In Rey, the plaintiffs filed an amended complaint against the United States under the F.T.C.A., alleging that a Department of Agriculture veterinarian negligently tested or diagnosed their hogs. This government employee erroneously and negligently notified the plaintiffs that the hogs were infected with hog cholera, and plaintiffs then administered a vaccine which killed the hogs. In affirming the district court's dismissal of the amended complaint, this court held that the misrepresentation exception to the F.T.C.A. barred recovery because:
Whatever the additional allegations of negligence in the defendant United States' operations, the negligently erroneous transmission of misinformation is the crucial element in the chain of causation from defendant's negligence to plaintiffs' damages. It is the key fact to be established, the sine qua non, of the theory of the amended complaint. . . . Misrepresentation, although asserted in terms of negligence, is the tortious act now relied on for recovery.
484 F.2d at 49.
The government also relies on a Tenth Circuit case cited in Rey, Hall v. United States, 274 F.2d 69 (10th Cir. 1959), where a cattleman sued the government under the F.T.C.A. for the alleged negligent testing of his cattle for brucellosis. There, government agents told the cattleman that one or more of his cattle were infected, and he subsequently suffered a loss by selling the cattle at a price less than the full market value for healthy cattle. The Hall court affirmed the dismissal of the complaint on the basis of the misrepresentation exception, focusing on the essence of the claim, rather than the language of the complaint. The court reasoned that:
Plaintiff's loss came about when the government agents misrepresented the condition of the cattle, telling him they were diseased when, in fact, they were free from disease. The claim is that this misrepresentation caused plaintiff to sell his cattle at a loss. This stated a cause of action predicated on a misrepresentation. Misrepresentation as used in the exclusionary provision of the statute was meant to include negligent misrepresentation.
274 F.2d at 71.
While we agree that the United States is not liable under the F.T.C.A. for a claim for negligent misrepresentation, we do not agree with the government that this is a misrepresentation case. We base our holding on the fact that the tort of negligent misrepresentation demands some act, the result of justifiably relying on the misrepresentation. Following Neustadt, we must construe negligent misrepresentation according to "the traditional and commonly understood legal definition of the tort." 366 U.S. at 706, 81 S.Ct. at 1300. Referring, as did the Supreme Court in Neustadt, to the American Law Institute's definition of negligent misrepresentation, we find some act or transaction necessary to complete the tort.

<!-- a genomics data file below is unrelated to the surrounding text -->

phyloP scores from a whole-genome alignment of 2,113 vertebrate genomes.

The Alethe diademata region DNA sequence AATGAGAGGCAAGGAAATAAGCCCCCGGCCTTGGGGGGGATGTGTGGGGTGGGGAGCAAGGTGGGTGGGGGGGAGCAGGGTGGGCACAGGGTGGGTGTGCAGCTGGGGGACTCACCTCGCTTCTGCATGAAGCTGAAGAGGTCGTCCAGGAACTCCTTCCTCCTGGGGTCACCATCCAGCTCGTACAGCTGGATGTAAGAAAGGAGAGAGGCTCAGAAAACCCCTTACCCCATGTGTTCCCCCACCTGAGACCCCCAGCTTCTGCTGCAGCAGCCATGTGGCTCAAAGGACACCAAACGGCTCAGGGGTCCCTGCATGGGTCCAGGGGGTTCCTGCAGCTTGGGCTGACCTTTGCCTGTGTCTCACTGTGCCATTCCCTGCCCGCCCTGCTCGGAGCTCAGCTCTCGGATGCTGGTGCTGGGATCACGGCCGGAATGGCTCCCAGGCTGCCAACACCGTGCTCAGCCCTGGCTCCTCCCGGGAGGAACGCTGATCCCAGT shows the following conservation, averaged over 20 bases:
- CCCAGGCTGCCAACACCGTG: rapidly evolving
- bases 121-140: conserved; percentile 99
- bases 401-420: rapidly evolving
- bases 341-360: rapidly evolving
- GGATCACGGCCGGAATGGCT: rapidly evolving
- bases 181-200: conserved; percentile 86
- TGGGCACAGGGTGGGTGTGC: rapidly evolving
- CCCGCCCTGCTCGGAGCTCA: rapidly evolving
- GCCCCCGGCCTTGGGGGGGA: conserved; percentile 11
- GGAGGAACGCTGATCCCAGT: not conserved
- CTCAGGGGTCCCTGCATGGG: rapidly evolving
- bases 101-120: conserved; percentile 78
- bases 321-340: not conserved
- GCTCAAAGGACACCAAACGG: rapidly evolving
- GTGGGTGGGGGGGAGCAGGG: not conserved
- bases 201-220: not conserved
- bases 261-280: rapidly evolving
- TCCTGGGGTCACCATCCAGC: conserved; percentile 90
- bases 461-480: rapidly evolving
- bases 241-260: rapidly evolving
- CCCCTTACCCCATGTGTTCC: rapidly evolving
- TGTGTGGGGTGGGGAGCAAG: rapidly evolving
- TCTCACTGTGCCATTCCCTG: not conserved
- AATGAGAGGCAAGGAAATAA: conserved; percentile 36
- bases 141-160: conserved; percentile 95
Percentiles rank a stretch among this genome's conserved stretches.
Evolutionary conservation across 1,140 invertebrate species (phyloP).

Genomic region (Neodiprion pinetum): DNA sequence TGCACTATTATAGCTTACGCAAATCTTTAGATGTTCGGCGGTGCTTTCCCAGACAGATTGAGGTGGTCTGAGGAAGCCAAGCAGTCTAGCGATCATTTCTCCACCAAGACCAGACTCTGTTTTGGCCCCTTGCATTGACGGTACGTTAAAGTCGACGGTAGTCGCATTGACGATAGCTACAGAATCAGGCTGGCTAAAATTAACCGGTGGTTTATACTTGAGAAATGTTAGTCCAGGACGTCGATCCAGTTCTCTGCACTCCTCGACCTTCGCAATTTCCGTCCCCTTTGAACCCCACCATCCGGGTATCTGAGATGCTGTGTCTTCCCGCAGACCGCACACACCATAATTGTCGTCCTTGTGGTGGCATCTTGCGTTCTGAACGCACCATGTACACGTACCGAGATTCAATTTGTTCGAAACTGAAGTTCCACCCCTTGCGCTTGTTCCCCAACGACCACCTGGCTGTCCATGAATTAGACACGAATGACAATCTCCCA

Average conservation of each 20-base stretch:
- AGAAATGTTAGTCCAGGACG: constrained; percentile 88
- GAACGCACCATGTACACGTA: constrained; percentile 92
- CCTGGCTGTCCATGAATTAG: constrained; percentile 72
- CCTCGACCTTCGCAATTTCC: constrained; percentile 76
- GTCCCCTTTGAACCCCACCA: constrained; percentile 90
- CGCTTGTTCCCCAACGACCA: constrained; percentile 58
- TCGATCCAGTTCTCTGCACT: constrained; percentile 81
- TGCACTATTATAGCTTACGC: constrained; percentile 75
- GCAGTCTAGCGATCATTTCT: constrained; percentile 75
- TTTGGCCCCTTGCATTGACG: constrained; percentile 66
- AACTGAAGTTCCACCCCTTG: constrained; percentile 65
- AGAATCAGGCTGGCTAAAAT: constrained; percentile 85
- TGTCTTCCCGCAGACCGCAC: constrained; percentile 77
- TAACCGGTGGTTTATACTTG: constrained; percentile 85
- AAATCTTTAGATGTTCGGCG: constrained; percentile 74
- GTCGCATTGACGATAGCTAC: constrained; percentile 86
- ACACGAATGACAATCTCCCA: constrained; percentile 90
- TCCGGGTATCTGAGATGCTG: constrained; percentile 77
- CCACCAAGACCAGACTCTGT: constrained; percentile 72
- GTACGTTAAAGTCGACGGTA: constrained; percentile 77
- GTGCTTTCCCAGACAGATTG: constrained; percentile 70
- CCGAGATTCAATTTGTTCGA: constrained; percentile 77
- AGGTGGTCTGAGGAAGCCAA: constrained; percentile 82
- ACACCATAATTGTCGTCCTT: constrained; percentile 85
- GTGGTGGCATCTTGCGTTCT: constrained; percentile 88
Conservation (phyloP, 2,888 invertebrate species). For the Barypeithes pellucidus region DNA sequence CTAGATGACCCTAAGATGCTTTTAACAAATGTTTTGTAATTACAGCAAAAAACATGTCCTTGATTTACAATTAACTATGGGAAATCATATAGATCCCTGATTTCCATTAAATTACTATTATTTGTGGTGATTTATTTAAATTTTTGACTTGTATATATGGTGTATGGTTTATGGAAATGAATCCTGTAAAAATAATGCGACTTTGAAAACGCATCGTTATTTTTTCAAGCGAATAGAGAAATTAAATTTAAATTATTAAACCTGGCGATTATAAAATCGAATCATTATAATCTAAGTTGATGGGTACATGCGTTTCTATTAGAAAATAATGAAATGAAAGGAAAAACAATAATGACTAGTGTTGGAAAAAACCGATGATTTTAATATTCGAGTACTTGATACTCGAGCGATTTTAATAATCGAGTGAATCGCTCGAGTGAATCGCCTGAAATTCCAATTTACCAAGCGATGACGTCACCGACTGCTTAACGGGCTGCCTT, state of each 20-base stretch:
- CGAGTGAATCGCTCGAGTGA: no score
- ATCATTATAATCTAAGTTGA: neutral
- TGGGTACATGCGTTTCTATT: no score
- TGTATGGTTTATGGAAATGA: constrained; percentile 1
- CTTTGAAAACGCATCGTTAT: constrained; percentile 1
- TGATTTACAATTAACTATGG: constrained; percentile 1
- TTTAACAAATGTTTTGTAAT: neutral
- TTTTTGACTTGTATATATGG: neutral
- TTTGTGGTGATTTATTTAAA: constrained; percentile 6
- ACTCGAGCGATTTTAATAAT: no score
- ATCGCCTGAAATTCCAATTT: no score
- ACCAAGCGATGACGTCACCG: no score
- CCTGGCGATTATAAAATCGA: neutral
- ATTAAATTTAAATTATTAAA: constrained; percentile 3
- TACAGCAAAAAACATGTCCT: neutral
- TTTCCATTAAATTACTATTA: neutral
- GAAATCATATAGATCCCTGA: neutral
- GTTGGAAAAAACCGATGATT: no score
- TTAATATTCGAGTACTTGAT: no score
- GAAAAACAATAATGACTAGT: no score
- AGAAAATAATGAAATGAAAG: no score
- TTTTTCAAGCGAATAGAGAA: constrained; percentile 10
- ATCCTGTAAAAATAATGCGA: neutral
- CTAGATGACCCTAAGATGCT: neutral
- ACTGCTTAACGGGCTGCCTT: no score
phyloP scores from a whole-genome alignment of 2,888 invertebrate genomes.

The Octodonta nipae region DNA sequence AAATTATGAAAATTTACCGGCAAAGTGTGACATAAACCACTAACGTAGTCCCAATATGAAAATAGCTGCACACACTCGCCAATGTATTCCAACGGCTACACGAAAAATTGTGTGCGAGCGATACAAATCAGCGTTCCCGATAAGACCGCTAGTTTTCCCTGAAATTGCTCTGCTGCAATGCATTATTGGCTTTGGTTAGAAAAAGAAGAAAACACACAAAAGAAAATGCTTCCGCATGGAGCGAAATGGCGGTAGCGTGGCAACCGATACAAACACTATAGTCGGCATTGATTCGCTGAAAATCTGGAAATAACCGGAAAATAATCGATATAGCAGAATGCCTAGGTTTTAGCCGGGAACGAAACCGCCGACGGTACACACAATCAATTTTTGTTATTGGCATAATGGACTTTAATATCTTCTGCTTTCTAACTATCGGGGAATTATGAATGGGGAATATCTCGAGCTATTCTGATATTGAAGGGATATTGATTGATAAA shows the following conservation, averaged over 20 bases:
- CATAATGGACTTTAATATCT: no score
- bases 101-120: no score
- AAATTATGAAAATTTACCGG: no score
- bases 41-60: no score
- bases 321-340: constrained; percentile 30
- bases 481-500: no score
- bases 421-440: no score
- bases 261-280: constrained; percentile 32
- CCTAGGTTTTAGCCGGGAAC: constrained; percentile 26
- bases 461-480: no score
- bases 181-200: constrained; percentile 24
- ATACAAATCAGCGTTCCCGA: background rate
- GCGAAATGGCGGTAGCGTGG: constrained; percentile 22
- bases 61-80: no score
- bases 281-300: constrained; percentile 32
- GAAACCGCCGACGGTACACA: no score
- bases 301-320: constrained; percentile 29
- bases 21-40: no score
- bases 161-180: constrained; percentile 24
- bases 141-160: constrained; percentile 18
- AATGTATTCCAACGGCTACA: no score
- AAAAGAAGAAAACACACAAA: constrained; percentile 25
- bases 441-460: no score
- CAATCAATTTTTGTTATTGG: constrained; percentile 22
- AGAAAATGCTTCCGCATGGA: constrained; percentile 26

RESTATEMENT (SECOND) OF TORTS, § 552. Information Negligently Supplied for the Guidance of Others.
(1) One who, in the course of his business, profession or employment, or in any other transaction in which he has a pecuniary interest, supplies false information for the guidance of others in their business transactions, is subject to liability for pecuniary loss caused to them by their justifiable reliance upon the information if he fails to exercise reasonable care or competency in obtaining or communicating the information.
(2) Except as stated in Subsection (3), the liability stated in Subsection (1) is limited to the loss suffered
(a) by the person or one of a limited group of persons for whose benefit and guidance he intends to supply the information or knows that the recipient intends to supply it; and(b) through reliance upon it in a transaction that he intends the information to influence or knows that the recipient so intends or in a substantially similar transaction.
(3) The liability of one who is under a public duty to give the information extends to loss suffered by any of the class of persons for whose benefit the duty is created, in any of the transactions in which it is intended to protect them. (Emphasis added.)
The basis of Ware's tort claim is that the government negligently diagnosed his cattle as being tubercular and then destroyed them, to his damage. The government, not Ware, destroyed the cattle and caused the damage. Ware suffered damage, not through any action he took based on any misrepresentation by the government, but by the government's destruction of his cattle. The government destroyed the cattle because of the alleged negligent misdiagnosis. The cases relied on by the government, Neustadt, Rey, and Hall, involve situations where a plaintiff brought suit based upon a misrepresentation upon which he acted to his detriment. In Neustadt, plaintiffs bought a house because of a negligent misrepresentation; in Rey, plaintiffs, relying on the negligent misrepresentation of a government veterinarian, injected their hogs with live vaccine and killed them; and in Hall, the plaintiff sold his cattle at a loss, based on the government's negligent misrepresentation that his cattle were diseased. Here, Ware committed no act. All actions were taken by the government's agents; it was they who allegedly negligently misdiagnosed the condition of Ware's cattle; and it was they who destroyed the cattle, to Ware's damage.